Ovid on the Abduction of Europa

Tyre (Phoenician רצṣūr, "rock"; Greek Τύρος; Latin Tyrus): port in Phoenicia and one of the main cities in the eastern Mediterranean.

Europa (mosaic from Byblos)

To the Greeks, Tyre was the main city of Phoenicia, a country from which they believed to have borrowed many aspects of their culture. In legendary times, the king of this land had been Agenor, the father of Cadmus and Europa, one of the lovers of Zeus. In his Metamorphoses, the Roman poet Ovid (43 BCE - 17 CE) tells how Zeus, who had taken on the shape of a bull, had abducted the Phoenician princess, who was to be the mother of Minos and Sarpedon. Cadmus, who searched for his sister, was to settle in Greece, and would become the founder of the city of Thebes.

Metamorphoses 2.844-875 is offered here in the translation by A.S. Kline.

Ovid: the Abduction of Europa

[2.844-851] ... the shore, where the great king's daughter, Europa, used to play together with the Tyrian virgins. Royalty and love do not sit well together, nor stay long in the same house. So the father and ruler of the gods [i.e., Zeus/Jupiter], who is armed with the three-forked lightning in his right hand, whose nod shakes the world, setting aside his royal sceptre, took on the shape of a bull, lowed among the other cattle, and, beautiful to look at, wandered in the tender grass.

[2.852-858] In color he was white as the snow that rough feet have not trampled and the rain-filled south wind has not melted. The muscles rounded out his neck, the dewlaps hung down in front, the horns were twisted, but one might argue they were made by hand, purer and brighter than pearl. His forehead was not fearful, his eyes were not formidable, and his expression was peaceful.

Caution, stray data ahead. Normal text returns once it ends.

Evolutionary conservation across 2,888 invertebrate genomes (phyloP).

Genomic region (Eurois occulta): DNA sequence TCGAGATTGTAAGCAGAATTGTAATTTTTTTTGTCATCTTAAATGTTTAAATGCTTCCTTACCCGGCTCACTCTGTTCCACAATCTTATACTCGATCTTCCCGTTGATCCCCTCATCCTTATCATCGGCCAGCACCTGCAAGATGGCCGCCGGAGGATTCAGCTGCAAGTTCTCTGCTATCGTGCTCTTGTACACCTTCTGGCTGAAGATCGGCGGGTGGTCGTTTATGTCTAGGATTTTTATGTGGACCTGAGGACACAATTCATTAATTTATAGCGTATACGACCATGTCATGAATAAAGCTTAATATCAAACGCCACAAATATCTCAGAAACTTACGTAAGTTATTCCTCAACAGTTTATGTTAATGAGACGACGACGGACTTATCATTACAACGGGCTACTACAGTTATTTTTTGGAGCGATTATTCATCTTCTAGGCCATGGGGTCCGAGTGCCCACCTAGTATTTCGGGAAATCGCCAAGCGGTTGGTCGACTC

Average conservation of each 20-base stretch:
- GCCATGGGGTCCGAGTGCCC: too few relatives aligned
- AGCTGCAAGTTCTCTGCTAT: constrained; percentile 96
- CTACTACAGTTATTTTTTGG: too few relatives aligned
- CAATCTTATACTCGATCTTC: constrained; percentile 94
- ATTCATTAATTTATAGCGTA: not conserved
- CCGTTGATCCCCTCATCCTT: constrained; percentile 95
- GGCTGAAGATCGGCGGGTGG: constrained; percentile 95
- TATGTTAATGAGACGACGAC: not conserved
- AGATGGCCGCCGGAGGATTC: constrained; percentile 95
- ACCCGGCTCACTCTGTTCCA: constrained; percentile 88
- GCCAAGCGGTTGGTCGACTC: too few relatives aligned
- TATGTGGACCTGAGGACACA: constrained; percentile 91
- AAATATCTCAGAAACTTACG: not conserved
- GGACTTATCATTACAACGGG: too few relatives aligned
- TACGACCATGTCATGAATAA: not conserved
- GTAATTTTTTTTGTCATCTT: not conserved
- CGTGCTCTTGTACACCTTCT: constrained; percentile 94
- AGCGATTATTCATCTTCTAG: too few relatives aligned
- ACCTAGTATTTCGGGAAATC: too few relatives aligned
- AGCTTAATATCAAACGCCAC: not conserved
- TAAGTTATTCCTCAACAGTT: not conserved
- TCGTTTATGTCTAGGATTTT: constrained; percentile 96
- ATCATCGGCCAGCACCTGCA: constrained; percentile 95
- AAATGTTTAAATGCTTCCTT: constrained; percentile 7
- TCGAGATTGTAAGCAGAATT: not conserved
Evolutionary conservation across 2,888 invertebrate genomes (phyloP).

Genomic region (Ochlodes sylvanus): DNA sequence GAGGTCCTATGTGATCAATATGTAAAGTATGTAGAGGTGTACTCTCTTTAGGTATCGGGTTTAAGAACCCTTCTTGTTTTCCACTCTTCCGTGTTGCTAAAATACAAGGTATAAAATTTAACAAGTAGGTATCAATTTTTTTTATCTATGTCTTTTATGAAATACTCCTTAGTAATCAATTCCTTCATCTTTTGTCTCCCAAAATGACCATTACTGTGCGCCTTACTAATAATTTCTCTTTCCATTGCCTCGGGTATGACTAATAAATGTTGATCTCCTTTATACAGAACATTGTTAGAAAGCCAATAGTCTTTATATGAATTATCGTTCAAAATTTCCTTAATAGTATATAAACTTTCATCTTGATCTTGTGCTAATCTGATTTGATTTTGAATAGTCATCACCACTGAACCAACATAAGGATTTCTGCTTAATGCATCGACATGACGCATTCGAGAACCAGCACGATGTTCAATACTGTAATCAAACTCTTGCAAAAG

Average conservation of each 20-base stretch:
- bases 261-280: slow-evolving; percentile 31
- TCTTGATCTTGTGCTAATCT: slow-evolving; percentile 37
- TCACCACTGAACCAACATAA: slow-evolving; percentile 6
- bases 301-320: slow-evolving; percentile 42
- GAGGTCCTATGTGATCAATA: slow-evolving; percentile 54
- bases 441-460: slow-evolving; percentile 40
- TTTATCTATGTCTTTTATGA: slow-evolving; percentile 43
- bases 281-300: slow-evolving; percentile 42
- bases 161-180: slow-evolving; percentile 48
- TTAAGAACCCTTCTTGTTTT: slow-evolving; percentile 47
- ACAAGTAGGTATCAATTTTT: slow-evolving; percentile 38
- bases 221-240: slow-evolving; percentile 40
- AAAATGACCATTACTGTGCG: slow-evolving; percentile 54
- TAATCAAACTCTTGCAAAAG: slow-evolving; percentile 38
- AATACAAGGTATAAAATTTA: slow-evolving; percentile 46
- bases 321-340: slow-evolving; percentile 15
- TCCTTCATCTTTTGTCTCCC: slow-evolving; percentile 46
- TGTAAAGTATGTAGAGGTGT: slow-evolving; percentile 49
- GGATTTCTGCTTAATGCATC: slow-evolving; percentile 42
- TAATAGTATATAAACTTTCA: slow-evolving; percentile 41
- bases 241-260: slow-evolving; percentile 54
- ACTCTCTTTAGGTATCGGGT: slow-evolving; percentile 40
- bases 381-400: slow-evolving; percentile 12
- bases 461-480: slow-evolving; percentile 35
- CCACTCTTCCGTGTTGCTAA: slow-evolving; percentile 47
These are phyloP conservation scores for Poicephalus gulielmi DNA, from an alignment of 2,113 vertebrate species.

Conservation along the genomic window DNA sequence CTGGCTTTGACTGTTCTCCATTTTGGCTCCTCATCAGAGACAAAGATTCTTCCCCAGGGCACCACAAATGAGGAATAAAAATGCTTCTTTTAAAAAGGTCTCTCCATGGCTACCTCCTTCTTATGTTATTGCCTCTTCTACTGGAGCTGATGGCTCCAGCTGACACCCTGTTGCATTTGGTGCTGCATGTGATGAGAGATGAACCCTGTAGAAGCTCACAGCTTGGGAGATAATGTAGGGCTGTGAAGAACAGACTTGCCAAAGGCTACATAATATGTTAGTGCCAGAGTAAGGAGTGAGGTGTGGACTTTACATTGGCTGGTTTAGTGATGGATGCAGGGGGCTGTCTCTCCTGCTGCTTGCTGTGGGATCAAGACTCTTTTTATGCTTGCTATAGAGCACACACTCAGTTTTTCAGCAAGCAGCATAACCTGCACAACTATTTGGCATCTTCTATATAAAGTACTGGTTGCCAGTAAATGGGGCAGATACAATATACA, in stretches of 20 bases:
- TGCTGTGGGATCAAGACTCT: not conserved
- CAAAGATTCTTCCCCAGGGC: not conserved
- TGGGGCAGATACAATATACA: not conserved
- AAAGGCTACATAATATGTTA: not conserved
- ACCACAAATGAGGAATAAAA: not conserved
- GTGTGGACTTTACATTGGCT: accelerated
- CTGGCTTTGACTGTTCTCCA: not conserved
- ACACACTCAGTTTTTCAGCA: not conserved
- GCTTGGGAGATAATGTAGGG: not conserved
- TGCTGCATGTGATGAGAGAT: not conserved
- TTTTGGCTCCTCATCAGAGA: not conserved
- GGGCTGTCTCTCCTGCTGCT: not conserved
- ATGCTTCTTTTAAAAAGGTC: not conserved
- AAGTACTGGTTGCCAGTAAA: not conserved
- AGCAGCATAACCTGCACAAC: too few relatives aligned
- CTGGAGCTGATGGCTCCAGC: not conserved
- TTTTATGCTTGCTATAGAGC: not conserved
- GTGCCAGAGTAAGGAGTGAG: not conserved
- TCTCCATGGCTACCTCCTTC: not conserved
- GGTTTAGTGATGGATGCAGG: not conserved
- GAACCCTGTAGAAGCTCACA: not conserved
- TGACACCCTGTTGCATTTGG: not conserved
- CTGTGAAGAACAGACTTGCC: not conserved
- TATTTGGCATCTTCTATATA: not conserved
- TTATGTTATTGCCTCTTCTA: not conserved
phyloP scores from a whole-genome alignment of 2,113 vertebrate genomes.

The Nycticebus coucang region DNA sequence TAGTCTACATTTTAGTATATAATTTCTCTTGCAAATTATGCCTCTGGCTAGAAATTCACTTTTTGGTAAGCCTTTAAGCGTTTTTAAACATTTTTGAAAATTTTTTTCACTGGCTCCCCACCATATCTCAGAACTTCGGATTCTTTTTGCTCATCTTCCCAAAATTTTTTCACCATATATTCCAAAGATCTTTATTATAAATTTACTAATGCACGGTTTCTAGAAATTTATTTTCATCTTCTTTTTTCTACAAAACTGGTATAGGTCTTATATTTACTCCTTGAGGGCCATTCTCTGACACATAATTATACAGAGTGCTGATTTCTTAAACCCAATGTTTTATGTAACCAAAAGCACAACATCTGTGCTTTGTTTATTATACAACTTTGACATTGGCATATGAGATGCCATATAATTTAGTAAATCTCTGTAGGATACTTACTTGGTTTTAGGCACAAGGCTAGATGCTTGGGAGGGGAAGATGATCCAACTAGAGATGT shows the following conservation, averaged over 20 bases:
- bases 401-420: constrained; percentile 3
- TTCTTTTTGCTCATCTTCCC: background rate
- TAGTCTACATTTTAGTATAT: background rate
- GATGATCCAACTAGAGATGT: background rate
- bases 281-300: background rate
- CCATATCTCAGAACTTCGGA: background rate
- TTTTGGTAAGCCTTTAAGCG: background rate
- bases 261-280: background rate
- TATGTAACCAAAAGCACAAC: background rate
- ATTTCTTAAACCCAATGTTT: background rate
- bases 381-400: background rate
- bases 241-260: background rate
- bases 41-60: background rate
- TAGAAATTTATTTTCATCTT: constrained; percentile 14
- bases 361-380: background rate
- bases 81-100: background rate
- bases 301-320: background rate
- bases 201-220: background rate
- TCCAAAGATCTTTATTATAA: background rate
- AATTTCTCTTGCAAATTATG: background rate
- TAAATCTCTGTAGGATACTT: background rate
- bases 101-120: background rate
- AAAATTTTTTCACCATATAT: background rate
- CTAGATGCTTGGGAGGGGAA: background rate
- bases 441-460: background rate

[2.858-868] Agenor's daughter marvelled at how beautiful he was and how unthreatening. But though he seemed so gentle she was afraid at first to touch him. Soon she drew close and held flowers out to his glistening mouth. The lover was joyful and while he waited for his hoped-for pleasure he kissed her hands. He could scarcely separate then from now. At one moment he frolics and runs riot in the grass, at another he lies down, white as snow on the yellow sands. When her fear has gradually lessened he offers his chest now for virgin hands to pat and now his horns to twine with fresh wreaths of flowers.

[2.868-875] The royal virgin even dares to sit on the bull’s back, not realising whom she presses on, while the god, first from dry land and then from the shoreline, gradually slips his deceitful hooves into the waves. Then he goes further out and carries his prize over the mid-surface of the sea. She is terrified and looks back at the abandoned shore she has been stolen from and her right hand grips a horn, the other his back, her clothes fluttering, winding, behind her in the breeze.